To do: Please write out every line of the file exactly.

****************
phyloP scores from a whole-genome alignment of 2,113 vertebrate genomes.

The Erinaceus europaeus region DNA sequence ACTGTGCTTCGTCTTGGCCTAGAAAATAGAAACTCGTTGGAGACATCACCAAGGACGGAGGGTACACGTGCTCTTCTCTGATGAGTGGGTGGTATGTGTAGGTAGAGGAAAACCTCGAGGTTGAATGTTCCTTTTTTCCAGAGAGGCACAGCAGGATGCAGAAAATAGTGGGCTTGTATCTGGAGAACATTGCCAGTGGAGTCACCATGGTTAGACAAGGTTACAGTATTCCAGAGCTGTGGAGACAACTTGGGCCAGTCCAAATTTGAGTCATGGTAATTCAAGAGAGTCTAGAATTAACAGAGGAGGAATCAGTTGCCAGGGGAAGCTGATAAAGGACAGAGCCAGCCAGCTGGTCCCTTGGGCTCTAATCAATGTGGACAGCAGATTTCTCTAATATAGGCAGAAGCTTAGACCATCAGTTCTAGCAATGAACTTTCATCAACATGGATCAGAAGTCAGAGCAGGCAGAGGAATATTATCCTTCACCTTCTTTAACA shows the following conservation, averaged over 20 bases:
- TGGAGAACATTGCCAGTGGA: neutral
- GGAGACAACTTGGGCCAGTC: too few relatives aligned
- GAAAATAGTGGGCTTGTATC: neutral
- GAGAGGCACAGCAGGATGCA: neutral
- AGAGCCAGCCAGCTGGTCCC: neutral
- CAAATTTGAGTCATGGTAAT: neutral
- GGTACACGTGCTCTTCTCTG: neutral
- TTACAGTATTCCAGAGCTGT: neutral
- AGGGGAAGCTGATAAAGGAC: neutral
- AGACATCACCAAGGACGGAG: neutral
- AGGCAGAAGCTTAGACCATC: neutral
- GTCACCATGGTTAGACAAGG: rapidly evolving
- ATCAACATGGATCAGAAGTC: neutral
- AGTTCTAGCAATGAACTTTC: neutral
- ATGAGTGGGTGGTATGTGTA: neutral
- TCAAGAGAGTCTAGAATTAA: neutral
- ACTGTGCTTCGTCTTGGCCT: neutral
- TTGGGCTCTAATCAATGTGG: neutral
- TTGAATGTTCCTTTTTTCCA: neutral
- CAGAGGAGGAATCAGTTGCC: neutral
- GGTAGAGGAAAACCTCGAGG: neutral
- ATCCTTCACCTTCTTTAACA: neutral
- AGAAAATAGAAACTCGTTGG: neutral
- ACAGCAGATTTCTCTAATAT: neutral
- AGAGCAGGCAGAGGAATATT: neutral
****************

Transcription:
phyloP scores from a whole-genome alignment of 2,113 vertebrate genomes.

The Erinaceus europaeus region DNA sequence ACTGTGCTTCGTCTTGGCCTAGAAAATAGAAACTCGTTGGAGACATCACCAAGGACGGAGGGTACACGTGCTCTTCTCTGATGAGTGGGTGGTATGTGTAGGTAGAGGAAAACCTCGAGGTTGAATGTTCCTTTTTTCCAGAGAGGCACAGCAGGATGCAGAAAATAGTGGGCTTGTATCTGGAGAACATTGCCAGTGGAGTCACCATGGTTAGACAAGGTTACAGTATTCCAGAGCTGTGGAGACAACTTGGGCCAGTCCAAATTTGAGTCATGGTAATTCAAGAGAGTCTAGAATTAACAGAGGAGGAATCAGTTGCCAGGGGAAGCTGATAAAGGACAGAGCCAGCCAGCTGGTCCCTTGGGCTCTAATCAATGTGGACAGCAGATTTCTCTAATATAGGCAGAAGCTTAGACCATCAGTTCTAGCAATGAACTTTCATCAACATGGATCAGAAGTCAGAGCAGGCAGAGGAATATTATCCTTCACCTTCTTTAACA shows the following conservation, averaged over 20 bases:
- TGGAGAACATTGCCAGTGGA: neutral
- GGAGACAACTTGGGCCAGTC: too few relatives aligned
- GAAAATAGTGGGCTTGTATC: neutral
- GAGAGGCACAGCAGGATGCA: neutral
- AGAGCCAGCCAGCTGGTCCC: neutral
- CAAATTTGAGTCATGGTAAT: neutral
- GGTACACGTGCTCTTCTCTG: neutral
- TTACAGTATTCCAGAGCTGT: neutral
- AGGGGAAGCTGATAAAGGAC: neutral
- AGACATCACCAAGGACGGAG: neutral
- AGGCAGAAGCTTAGACCATC: neutral
- GTCACCATGGTTAGACAAGG: rapidly evolving
- ATCAACATGGATCAGAAGTC: neutral
- AGTTCTAGCAATGAACTTTC: neutral
- ATGAGTGGGTGGTATGTGTA: neutral
- TCAAGAGAGTCTAGAATTAA: neutral
- ACTGTGCTTCGTCTTGGCCT: neutral
- TTGGGCTCTAATCAATGTGG: neutral
- TTGAATGTTCCTTTTTTCCA: neutral
- CAGAGGAGGAATCAGTTGCC: neutral
- GGTAGAGGAAAACCTCGAGG: neutral
- ATCCTTCACCTTCTTTAACA: neutral
- AGAAAATAGAAACTCGTTGG: neutral
- ACAGCAGATTTCTCTAATAT: neutral
- AGAGCAGGCAGAGGAATATT: neutral